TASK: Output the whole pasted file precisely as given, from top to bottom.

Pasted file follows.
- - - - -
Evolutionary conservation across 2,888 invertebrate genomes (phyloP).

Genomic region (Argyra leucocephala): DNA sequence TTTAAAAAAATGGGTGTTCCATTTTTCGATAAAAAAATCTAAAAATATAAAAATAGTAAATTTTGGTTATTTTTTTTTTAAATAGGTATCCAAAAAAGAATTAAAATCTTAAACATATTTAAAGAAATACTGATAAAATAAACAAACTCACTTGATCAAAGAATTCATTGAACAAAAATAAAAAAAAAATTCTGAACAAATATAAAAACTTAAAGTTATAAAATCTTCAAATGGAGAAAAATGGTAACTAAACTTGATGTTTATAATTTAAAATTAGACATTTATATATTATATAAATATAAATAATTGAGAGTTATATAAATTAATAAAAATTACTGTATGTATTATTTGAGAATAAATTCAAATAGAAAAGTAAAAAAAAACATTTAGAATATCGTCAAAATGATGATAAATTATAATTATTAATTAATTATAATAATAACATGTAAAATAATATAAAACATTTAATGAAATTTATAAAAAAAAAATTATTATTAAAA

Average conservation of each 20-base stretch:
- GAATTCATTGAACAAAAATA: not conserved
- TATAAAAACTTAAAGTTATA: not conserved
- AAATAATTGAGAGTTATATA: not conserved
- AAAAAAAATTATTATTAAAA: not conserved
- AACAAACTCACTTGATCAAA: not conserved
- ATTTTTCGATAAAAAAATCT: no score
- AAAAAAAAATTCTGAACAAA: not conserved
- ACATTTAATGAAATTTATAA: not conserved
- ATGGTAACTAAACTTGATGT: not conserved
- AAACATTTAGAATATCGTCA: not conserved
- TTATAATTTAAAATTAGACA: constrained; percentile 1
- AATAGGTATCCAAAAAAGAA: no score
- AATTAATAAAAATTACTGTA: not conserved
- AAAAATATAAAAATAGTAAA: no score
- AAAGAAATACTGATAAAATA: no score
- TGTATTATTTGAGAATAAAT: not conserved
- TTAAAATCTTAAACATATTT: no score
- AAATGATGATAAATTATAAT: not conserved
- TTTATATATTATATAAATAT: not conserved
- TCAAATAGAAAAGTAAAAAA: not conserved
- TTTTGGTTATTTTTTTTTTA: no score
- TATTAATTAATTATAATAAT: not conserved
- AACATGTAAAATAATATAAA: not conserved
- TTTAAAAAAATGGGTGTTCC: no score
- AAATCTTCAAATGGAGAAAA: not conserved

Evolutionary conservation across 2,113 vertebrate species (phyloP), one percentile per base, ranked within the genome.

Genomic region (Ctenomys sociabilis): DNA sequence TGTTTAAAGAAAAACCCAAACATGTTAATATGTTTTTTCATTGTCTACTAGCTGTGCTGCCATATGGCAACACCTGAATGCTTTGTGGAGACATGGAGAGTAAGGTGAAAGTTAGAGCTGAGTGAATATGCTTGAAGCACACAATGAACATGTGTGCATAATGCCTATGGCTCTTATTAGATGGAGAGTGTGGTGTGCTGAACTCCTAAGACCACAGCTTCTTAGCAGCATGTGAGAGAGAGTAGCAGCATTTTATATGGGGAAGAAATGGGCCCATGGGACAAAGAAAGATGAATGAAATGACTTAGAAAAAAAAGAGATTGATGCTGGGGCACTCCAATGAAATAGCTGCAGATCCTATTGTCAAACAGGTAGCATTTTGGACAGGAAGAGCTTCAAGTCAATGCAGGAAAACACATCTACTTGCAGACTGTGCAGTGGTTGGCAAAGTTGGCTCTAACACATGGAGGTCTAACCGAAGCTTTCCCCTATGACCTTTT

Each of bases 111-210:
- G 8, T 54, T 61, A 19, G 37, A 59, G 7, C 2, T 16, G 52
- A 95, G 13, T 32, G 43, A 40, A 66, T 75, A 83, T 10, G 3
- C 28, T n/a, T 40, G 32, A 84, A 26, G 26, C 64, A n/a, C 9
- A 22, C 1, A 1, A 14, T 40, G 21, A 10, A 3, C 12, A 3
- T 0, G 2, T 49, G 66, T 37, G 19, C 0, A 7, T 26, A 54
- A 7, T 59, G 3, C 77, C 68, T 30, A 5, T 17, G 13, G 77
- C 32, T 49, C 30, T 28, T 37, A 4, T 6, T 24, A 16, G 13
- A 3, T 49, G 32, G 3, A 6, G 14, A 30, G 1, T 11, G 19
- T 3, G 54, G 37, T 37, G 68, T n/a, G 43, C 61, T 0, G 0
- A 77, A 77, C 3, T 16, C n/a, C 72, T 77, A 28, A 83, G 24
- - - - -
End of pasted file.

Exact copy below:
Evolutionary conservation across 2,888 invertebrate genomes (phyloP).

Genomic region (Argyra leucocephala): DNA sequence TTTAAAAAAATGGGTGTTCCATTTTTCGATAAAAAAATCTAAAAATATAAAAATAGTAAATTTTGGTTATTTTTTTTTTAAATAGGTATCCAAAAAAGAATTAAAATCTTAAACATATTTAAAGAAATACTGATAAAATAAACAAACTCACTTGATCAAAGAATTCATTGAACAAAAATAAAAAAAAAATTCTGAACAAATATAAAAACTTAAAGTTATAAAATCTTCAAATGGAGAAAAATGGTAACTAAACTTGATGTTTATAATTTAAAATTAGACATTTATATATTATATAAATATAAATAATTGAGAGTTATATAAATTAATAAAAATTACTGTATGTATTATTTGAGAATAAATTCAAATAGAAAAGTAAAAAAAAACATTTAGAATATCGTCAAAATGATGATAAATTATAATTATTAATTAATTATAATAATAACATGTAAAATAATATAAAACATTTAATGAAATTTATAAAAAAAAAATTATTATTAAAA

Average conservation of each 20-base stretch:
- GAATTCATTGAACAAAAATA: not conserved
- TATAAAAACTTAAAGTTATA: not conserved
- AAATAATTGAGAGTTATATA: not conserved
- AAAAAAAATTATTATTAAAA: not conserved
- AACAAACTCACTTGATCAAA: not conserved
- ATTTTTCGATAAAAAAATCT: no score
- AAAAAAAAATTCTGAACAAA: not conserved
- ACATTTAATGAAATTTATAA: not conserved
- ATGGTAACTAAACTTGATGT: not conserved
- AAACATTTAGAATATCGTCA: not conserved
- TTATAATTTAAAATTAGACA: constrained; percentile 1
- AATAGGTATCCAAAAAAGAA: no score
- AATTAATAAAAATTACTGTA: not conserved
- AAAAATATAAAAATAGTAAA: no score
- AAAGAAATACTGATAAAATA: no score
- TGTATTATTTGAGAATAAAT: not conserved
- TTAAAATCTTAAACATATTT: no score
- AAATGATGATAAATTATAAT: not conserved
- TTTATATATTATATAAATAT: not conserved
- TCAAATAGAAAAGTAAAAAA: not conserved
- TTTTGGTTATTTTTTTTTTA: no score
- TATTAATTAATTATAATAAT: not conserved
- AACATGTAAAATAATATAAA: not conserved
- TTTAAAAAAATGGGTGTTCC: no score
- AAATCTTCAAATGGAGAAAA: not conserved

Evolutionary conservation across 2,113 vertebrate species (phyloP), one percentile per base, ranked within the genome.

Genomic region (Ctenomys sociabilis): DNA sequence TGTTTAAAGAAAAACCCAAACATGTTAATATGTTTTTTCATTGTCTACTAGCTGTGCTGCCATATGGCAACACCTGAATGCTTTGTGGAGACATGGAGAGTAAGGTGAAAGTTAGAGCTGAGTGAATATGCTTGAAGCACACAATGAACATGTGTGCATAATGCCTATGGCTCTTATTAGATGGAGAGTGTGGTGTGCTGAACTCCTAAGACCACAGCTTCTTAGCAGCATGTGAGAGAGAGTAGCAGCATTTTATATGGGGAAGAAATGGGCCCATGGGACAAAGAAAGATGAATGAAATGACTTAGAAAAAAAAGAGATTGATGCTGGGGCACTCCAATGAAATAGCTGCAGATCCTATTGTCAAACAGGTAGCATTTTGGACAGGAAGAGCTTCAAGTCAATGCAGGAAAACACATCTACTTGCAGACTGTGCAGTGGTTGGCAAAGTTGGCTCTAACACATGGAGGTCTAACCGAAGCTTTCCCCTATGACCTTTT

Each of bases 111-210:
- G 8, T 54, T 61, A 19, G 37, A 59, G 7, C 2, T 16, G 52
- A 95, G 13, T 32, G 43, A 40, A 66, T 75, A 83, T 10, G 3
- C 28, T n/a, T 40, G 32, A 84, A 26, G 26, C 64, A n/a, C 9
- A 22, C 1, A 1, A 14, T 40, G 21, A 10, A 3, C 12, A 3
- T 0, G 2, T 49, G 66, T 37, G 19, C 0, A 7, T 26, A 54
- A 7, T 59, G 3, C 77, C 68, T 30, A 5, T 17, G 13, G 77
- C 32, T 49, C 30, T 28, T 37, A 4, T 6, T 24, A 16, G 13
- A 3, T 49, G 32, G 3, A 6, G 14, A 30, G 1, T 11, G 19
- T 3, G 54, G 37, T 37, G 68, T n/a, G 43, C 61, T 0, G 0
- A 77, A 77, C 3, T 16, C n/a, C 72, T 77, A 28, A 83, G 24